University of Hamburg Producing New transistor concept


A University of Hamburg research group led by Dr. Christian Klinke, has succeeded in producing transistors based on a completely different principle.

metal nano-particles

They use metal nano-particles, which are so small that they show their metallic character under current flow, but exhibit an energy gap caused by the Coulomb repulsion of the electrons among one another.

Through a controlling voltage, this gap can shift energetically and the current can switch on and off as desired. In contrast to previous similar approaches, the nanoparticles are not deposited as individual structures, rendering the production very complex and the properties of the corresponding components unreliable.

But, they deposited as thin films with a height of only one layer of nano-particles. Employing this method, the electrical characteristics of the devices become adjustable and almost identical.

Coulomb transistors

These Coulomb transistors have three main advantages that make them interesting for commercial applications. The synthesis of metal nanoparticles by colloidal chemistry is very well controllable and scalable. It provides very small nanocrystals that can stored in solvents and are easy to process.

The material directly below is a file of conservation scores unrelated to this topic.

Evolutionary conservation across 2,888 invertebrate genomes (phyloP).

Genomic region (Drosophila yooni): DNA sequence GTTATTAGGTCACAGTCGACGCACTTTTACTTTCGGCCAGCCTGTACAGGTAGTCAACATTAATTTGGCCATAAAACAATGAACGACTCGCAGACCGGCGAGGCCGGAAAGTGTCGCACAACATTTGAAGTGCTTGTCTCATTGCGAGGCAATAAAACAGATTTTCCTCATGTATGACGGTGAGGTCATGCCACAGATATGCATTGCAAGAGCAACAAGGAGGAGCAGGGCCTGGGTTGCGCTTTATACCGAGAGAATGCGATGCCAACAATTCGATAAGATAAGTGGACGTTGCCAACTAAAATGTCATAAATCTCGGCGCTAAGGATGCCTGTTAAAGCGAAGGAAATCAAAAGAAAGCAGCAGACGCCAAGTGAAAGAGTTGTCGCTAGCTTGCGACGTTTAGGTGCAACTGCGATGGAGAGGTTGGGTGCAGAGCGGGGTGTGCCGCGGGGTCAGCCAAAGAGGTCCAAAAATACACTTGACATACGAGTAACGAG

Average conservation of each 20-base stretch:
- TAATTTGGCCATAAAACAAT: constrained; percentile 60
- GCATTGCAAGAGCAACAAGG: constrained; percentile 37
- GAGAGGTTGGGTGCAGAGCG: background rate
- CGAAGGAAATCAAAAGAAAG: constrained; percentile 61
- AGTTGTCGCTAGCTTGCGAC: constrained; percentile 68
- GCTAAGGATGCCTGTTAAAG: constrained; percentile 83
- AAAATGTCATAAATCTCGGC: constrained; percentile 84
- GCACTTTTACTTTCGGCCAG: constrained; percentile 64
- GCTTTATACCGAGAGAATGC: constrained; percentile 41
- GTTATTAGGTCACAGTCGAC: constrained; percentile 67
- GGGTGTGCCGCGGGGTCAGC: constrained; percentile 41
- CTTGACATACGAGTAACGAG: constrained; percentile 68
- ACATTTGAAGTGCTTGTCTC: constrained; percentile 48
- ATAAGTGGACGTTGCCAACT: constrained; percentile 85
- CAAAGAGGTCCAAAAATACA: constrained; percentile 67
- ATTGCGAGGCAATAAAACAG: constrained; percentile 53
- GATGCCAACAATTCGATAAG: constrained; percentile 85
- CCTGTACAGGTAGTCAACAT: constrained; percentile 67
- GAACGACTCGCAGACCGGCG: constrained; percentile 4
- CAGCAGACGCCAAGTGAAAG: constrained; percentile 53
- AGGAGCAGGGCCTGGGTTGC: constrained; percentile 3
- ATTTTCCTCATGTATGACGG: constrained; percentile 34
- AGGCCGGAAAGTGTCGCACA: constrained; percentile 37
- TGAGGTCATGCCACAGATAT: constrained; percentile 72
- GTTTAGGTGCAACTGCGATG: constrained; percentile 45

A computer system that can read body language

The Langmuir-Blodgett deposition method provides high-quality monolayered films and also implemented on an industrial scale. Therefore, this approach enables the use of standard lithography methods for the design of the components and the integration into electrical circuits, which renders the devices inexpensive, flexible, and industry-compatible.

The resulting transistors show a switching behavior of more than 90% and function up to room temperature. As a result, inexpensive transistors and computer chips with lower power consumption are possible in the future.

Scientifically interesting is that the metal particles inherit semiconductor-like properties due to their small size. There is still a lot of research to be done, but our work shows that there are alternatives to traditional transistor concepts that can be used in the future in various fields of application, says, Christian Klinke.

More information: [Science]